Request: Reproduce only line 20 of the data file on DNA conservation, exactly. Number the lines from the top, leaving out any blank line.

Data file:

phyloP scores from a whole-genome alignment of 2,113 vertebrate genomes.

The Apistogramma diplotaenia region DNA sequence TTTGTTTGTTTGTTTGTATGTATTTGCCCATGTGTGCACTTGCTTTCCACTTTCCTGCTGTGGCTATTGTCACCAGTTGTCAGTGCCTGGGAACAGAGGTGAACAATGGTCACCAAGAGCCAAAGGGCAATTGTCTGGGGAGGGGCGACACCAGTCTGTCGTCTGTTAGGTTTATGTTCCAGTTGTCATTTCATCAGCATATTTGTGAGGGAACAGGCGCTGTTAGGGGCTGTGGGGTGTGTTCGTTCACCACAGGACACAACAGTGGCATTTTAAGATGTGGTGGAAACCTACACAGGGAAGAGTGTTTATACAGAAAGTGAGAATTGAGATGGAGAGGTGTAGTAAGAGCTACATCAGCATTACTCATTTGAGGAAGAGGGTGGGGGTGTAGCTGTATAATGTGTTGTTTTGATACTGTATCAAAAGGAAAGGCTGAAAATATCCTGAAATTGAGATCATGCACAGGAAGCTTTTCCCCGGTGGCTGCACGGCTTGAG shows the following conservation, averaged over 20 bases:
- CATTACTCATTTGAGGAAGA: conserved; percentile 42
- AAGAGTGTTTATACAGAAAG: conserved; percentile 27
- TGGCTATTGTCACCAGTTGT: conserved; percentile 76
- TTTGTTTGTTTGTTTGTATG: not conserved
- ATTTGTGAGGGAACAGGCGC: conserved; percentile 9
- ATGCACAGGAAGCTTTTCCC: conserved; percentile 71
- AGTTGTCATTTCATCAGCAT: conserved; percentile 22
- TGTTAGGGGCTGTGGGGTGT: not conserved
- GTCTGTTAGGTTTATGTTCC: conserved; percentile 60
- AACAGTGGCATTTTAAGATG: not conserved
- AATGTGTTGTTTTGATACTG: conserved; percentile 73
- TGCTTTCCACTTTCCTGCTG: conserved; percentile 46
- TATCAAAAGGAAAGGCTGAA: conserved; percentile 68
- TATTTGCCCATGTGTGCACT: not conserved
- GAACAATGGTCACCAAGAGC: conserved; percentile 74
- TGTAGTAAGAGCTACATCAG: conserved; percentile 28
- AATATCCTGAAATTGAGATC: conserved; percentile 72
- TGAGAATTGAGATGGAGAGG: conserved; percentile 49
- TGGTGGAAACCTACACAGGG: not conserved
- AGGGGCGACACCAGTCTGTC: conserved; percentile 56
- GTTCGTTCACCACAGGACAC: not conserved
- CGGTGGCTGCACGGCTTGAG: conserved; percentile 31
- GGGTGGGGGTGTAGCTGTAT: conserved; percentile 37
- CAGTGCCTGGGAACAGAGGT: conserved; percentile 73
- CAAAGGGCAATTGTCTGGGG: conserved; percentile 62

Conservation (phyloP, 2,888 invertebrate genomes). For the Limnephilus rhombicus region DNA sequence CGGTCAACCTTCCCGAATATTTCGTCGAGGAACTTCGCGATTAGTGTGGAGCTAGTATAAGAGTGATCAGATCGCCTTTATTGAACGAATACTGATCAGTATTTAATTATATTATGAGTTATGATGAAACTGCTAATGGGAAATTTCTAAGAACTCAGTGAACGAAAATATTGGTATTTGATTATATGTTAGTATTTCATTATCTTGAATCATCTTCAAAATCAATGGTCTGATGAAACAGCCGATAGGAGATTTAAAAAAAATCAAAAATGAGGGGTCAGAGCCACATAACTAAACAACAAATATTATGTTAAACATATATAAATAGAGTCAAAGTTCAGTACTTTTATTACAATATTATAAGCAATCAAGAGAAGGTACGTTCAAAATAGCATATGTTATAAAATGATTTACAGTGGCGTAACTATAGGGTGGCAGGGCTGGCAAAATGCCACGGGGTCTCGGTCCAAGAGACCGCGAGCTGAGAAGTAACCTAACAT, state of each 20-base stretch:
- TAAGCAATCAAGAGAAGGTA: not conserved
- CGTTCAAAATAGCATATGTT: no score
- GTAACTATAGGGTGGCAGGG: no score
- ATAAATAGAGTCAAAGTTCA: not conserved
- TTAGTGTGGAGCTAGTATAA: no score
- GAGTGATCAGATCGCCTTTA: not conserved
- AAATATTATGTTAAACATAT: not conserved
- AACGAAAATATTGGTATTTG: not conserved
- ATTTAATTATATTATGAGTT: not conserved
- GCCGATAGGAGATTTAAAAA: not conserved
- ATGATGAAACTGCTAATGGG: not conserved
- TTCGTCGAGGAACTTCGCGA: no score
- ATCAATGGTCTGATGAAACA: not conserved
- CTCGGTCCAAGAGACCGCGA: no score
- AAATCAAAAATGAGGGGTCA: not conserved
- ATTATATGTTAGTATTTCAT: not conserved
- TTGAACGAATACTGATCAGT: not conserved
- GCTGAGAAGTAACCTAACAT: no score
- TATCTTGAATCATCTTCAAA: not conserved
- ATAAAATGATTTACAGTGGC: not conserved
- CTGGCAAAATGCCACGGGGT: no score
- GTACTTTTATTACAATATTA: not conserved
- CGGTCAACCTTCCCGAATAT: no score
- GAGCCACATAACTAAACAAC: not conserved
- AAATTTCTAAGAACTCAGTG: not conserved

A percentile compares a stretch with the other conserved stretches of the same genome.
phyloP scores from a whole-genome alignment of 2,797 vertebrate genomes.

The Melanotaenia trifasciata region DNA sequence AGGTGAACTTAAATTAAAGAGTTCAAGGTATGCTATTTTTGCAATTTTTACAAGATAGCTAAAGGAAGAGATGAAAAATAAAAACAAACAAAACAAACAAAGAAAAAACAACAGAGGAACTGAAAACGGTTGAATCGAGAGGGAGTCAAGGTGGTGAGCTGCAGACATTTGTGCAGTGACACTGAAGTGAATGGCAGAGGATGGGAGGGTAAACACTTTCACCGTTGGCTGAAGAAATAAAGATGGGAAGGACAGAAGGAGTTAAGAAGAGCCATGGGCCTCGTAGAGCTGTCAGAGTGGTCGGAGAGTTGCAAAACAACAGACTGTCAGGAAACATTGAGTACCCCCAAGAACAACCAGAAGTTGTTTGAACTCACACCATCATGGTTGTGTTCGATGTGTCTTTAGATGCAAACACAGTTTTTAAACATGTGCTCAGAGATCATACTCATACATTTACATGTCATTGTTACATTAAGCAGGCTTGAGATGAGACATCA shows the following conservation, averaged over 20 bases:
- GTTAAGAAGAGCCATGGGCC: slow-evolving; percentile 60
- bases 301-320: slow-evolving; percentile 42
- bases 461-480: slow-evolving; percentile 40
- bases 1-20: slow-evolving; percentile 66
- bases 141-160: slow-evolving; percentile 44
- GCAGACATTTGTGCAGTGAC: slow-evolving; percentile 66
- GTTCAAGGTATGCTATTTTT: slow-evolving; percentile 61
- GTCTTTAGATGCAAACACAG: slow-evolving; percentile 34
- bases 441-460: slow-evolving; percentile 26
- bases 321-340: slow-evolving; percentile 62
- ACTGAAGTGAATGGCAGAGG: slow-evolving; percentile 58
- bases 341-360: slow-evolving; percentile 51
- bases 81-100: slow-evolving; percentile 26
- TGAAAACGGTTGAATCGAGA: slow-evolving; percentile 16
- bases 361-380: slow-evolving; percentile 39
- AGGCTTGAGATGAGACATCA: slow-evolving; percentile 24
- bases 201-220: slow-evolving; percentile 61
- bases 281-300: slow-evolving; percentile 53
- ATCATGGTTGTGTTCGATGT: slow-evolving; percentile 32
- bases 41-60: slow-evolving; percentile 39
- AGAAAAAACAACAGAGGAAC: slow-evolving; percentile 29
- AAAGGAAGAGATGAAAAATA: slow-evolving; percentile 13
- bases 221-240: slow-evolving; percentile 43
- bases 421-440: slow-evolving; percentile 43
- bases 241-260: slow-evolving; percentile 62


- TGAGAATTGAGATGGAGAGG: conserved; percentile 49